The Museum contains many volunteers' machines and is wonderfully eclectic, there are some bikes of real rarity there too. It is small but they manage to cram in an awful lot of bikes along with a great collection of memorabilia. A visit is time well spent and highly recommended.

This cracking 1930 Panther was parked
outside and offered for sale.

Any Wooler is a special bike but this one
more so than most having been John
Wooler's personal bike.

1928 Norton CS1.

An Evans Power Cycle is a very rare
sight in the UK.

Stacks of bikes!

Tuesday, November 3, 2020

The Ariel Pixie

 Another British motorcycle industry might have been, the Ariel Pixie.

The Pixie was Val Page's last design and envisaged to be a 75cc ohc machine, a direct competitor to the Honda 90 that had scared the captains of the British motorcycle industry so much. BSA top brass are nowadays derided for watering down Page's design to a 50cc ohv engine and that is held as the reason that the Pixie was a sales failure but the real reason is far wider than that. Honda succeeded because they had new state of the art machinery capable of pushing out C90s manufactured to very fine tolerances in their thousands. Not only this but Honda had a huge market in Asia right on their doorstep. BSA on the other hand were producing bikes on outdated machinery and selling to a limited market of the former Empire and the States. It didn't matter at all what fantastical world-beating design came off the drawing board the sad reality is that when it came off the BSA production line it was always going to be more expensive and less reliable than a Honda Cub. If Honda themselves had licensed BSA to produce the Cub on the BSA production line it would have probably leaked oil and had reliability issues.....

Disregarding the above the Pixie is a cute little machine and for my eyes the styling is right. They are now something of a rarity and the production run was short - 1963 to 1965. This particular brochure is dated 1962, presumably printed in time for the Earls Court Motorcycle Show held in November.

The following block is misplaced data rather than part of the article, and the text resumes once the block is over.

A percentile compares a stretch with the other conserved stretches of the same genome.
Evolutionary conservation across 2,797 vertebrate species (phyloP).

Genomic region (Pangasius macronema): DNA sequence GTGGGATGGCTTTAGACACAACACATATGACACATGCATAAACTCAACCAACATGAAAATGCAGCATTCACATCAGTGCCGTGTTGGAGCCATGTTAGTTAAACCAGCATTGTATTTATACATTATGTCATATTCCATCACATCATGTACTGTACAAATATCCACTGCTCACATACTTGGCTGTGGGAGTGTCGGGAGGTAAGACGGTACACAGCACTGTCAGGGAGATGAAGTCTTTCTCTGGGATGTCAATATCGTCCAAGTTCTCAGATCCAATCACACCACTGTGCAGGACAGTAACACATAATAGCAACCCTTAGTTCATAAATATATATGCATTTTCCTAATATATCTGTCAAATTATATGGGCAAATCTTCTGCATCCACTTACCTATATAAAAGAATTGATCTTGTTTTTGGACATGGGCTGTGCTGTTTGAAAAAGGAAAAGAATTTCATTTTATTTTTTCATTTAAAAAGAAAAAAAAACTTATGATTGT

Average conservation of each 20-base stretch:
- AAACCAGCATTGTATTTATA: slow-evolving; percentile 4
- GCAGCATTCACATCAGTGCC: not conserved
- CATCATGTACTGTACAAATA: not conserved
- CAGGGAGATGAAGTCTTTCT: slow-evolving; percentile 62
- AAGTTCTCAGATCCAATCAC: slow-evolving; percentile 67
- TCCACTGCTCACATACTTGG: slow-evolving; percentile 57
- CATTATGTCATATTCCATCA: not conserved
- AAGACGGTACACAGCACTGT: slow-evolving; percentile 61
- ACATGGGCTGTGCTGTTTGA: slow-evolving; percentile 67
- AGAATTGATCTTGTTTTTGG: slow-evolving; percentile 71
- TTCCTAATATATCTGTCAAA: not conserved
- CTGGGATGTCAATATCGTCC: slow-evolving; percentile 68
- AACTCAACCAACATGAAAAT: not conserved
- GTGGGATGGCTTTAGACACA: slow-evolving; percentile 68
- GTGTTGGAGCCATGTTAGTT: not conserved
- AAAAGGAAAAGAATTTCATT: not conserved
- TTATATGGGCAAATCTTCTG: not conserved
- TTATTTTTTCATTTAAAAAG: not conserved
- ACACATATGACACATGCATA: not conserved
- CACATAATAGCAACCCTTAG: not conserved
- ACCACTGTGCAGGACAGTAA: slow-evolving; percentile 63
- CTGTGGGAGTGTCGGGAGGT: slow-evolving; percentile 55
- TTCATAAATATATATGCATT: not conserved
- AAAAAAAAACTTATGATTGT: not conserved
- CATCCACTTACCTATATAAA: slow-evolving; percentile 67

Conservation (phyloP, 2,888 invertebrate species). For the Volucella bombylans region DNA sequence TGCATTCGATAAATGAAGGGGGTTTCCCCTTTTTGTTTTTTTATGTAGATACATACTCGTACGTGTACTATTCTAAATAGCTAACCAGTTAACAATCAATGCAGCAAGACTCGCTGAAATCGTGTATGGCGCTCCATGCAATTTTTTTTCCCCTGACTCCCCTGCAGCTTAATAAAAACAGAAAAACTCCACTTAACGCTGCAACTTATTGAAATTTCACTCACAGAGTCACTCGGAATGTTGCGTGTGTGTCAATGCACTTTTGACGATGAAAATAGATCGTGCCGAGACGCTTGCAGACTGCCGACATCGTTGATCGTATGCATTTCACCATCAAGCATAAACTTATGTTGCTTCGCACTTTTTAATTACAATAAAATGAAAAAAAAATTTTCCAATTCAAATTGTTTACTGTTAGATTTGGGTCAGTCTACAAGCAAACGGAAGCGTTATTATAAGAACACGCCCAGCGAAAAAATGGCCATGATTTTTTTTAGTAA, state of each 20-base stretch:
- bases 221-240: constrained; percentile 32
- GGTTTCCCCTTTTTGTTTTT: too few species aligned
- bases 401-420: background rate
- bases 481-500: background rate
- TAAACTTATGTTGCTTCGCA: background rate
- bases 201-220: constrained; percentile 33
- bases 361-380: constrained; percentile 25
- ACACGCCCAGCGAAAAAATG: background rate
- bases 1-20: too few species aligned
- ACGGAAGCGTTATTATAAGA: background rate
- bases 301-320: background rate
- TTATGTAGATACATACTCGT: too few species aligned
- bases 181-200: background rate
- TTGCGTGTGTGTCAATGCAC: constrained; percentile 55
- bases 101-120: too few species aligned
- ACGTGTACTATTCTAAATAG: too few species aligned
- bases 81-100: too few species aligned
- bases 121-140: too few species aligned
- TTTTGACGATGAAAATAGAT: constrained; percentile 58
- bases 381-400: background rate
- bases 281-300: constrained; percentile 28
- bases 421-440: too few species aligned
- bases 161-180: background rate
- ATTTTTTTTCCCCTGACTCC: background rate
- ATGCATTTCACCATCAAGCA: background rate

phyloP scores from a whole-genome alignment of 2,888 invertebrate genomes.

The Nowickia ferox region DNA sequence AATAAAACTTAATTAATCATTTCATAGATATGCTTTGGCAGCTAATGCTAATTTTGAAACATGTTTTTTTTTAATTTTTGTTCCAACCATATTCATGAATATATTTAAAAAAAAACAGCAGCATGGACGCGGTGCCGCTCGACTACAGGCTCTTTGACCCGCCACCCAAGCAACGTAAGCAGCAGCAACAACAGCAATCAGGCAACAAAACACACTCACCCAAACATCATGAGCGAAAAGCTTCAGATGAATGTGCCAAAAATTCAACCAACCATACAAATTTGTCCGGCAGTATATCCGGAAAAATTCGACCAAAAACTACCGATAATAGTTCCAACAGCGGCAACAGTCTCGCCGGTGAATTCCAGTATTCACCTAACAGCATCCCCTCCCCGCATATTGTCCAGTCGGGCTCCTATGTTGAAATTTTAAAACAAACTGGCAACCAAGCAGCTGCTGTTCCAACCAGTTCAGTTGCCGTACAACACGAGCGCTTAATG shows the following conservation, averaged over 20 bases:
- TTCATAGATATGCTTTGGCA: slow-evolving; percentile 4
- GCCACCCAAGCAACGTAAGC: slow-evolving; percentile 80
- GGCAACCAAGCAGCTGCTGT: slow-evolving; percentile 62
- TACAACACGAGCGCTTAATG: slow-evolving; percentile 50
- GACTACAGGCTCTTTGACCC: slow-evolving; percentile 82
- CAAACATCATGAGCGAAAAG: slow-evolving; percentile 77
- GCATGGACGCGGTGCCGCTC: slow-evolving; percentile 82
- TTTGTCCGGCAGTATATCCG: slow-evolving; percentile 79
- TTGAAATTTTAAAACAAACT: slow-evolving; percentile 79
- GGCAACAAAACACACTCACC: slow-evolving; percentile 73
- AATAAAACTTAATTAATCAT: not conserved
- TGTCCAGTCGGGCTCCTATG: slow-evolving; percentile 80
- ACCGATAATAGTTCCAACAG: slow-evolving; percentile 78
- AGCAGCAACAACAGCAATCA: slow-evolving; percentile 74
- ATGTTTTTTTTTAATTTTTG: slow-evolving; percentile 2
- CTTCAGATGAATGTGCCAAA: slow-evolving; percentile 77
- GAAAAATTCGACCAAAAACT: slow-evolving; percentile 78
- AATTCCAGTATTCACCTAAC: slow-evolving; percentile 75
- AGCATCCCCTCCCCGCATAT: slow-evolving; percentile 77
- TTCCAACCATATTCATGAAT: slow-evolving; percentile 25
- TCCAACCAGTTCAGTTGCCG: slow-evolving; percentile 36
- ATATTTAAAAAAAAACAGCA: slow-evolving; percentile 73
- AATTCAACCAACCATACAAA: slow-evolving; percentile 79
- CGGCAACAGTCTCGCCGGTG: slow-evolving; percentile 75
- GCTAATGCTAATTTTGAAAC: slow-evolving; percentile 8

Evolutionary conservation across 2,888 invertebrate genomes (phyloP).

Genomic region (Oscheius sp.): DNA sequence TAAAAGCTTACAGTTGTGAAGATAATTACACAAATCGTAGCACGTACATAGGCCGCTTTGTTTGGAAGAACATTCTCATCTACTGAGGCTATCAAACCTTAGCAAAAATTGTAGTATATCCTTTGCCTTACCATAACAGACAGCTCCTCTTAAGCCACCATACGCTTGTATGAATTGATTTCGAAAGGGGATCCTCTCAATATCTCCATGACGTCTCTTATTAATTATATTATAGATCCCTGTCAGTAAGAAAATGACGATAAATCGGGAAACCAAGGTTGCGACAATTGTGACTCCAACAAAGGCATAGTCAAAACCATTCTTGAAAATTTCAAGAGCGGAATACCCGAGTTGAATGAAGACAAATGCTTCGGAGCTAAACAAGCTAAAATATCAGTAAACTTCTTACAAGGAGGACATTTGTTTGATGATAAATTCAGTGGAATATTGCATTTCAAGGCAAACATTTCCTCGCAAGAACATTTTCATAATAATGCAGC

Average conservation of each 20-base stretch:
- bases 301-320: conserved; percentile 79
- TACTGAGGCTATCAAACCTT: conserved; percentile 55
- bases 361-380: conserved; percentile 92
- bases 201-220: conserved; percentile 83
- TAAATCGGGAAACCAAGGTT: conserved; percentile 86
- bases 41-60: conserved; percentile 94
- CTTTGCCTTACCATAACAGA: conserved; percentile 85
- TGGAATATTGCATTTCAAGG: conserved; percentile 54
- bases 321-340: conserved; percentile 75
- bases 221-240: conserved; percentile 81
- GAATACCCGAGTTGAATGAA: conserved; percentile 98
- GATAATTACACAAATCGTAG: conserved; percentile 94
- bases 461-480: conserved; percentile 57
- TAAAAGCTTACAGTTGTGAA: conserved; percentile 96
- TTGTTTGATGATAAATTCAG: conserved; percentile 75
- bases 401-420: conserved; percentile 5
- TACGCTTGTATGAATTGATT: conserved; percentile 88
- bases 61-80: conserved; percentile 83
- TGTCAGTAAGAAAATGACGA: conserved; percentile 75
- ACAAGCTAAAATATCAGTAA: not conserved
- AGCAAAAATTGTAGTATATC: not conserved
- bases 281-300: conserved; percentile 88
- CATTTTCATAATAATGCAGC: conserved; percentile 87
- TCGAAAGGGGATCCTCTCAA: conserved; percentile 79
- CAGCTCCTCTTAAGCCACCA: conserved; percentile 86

Sunday, November 1, 2020

Zorange workshop hand cleaner review

If you look carefully at the ingredients of most heavy duty granulated workshop hand cleaners they use plastic beads as the abrasive medium. That's even some of the ones that market themselves as 'natural'. I used Swarfega for years without fully realising and thinking about what polygrains actually were. Shame on you guys at Swarfega et al for ever thinking that it was a cool thing to be washing tons of tiny plastic grains down the sink.

Of course recently there has been a move away from microbeads, polygrains or whatever the marketing folk care to call the tiny lumps of plastic they sneak in to their products but many still contain them.

Nowadays there are several products on the market that are more friendly to the environment - to the extent that they don't contain actual plastic and really it's a no-brainer to buy these ones and avoid the others like the plague. After searching around I settled on 'Zalpon Zorange' by Rozalex, it is fairly easy to find and the abrasive medium is ground up pumice stone.

The good news is that Zorange is a pretty similar hand washing product to others on the market. It works just as well as Swarfega Tough or any of the others. 

Personally I'd like to find something more enviro-friendly still, in packaging and biodegradable non-toxic nature of the ingredients. Any suggestions welcome. But until then Zorange will suit me fine.

Thursday, October 29, 2020

Horex Regina

This nicely atmospheric snap features a Horex Regina, a motorcycle rarely seen outside of its native Germany. Obviously the subject of this picture has travelled at least a few kilometers, there not being many Cycles de la Gare in Deutschland. Always an exclusive brand and with limited sales Horex was taken over by Daimler Benz in 1960 who promptly dropped motorcycle production. The brand has considerable loyalty in Germany and was briefly revived by Friedl Munch (he of Mammut fame) in the seventies. In the late eighties / early nineties a Japanese / German collaboration saw a Honda single powered machine, the Osca, appear - an attractive machine very similar to the Gilera Saturno of the same period. Horex has of course recently come back to life again with a narrow angle V6 machine.

Gallic Horex Regina.

Monday, October 19, 2020

I met my girl by the gasworks wall

Evocative 50's snap of some motorcycling chums meeting up. From the gear it looks like winter.  Proper headwear for the chaps on big bikes, seems like a beret will suffice if you are on a BSA Bantam and if you are the lass on pillion then you have to make do with a scarf.

Friday, October 16, 2020

Woodhead Monroe Shock Absorbers

The brochure for Woodhead Monroe shock absorbers. Woodhead Monroe units were fitted as standard to Velocettes up to 1962 and as far as I know Velo were the only manufacturer to fit them as OEM.

Woodhead Monroes are a quality unit but they cannot have got much volume of sales through Velocette alone so must have had to rely on aftermarket fitments.